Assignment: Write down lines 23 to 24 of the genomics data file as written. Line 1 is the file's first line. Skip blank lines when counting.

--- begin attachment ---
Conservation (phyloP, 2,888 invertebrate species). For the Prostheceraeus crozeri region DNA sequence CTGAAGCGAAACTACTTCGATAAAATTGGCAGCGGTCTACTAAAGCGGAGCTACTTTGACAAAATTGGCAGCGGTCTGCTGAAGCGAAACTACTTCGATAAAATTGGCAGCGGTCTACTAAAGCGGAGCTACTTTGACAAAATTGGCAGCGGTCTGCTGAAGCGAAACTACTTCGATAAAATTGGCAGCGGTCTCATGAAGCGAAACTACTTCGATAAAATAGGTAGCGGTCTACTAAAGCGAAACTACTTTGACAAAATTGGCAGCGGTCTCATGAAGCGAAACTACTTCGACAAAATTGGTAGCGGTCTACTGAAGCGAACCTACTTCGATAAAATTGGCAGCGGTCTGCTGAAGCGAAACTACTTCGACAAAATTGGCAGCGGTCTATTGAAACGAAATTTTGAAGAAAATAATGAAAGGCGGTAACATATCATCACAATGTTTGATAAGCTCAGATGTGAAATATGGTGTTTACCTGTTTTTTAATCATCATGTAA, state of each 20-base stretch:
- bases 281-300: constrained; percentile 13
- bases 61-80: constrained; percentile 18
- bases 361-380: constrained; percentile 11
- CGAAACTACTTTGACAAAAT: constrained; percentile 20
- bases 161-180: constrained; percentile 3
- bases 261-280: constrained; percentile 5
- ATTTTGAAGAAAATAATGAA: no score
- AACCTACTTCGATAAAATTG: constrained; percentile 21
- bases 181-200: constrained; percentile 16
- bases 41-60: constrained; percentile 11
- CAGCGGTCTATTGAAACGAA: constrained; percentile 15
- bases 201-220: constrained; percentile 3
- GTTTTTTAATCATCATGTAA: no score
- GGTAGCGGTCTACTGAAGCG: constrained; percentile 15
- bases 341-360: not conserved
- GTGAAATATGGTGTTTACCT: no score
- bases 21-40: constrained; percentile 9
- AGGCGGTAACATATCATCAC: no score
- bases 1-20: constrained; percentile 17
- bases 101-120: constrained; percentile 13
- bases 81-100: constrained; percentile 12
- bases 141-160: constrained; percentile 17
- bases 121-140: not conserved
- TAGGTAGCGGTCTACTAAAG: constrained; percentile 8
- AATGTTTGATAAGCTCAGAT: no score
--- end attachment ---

- bases 141-160: constrained; percentile 17
- bases 121-140: not conserved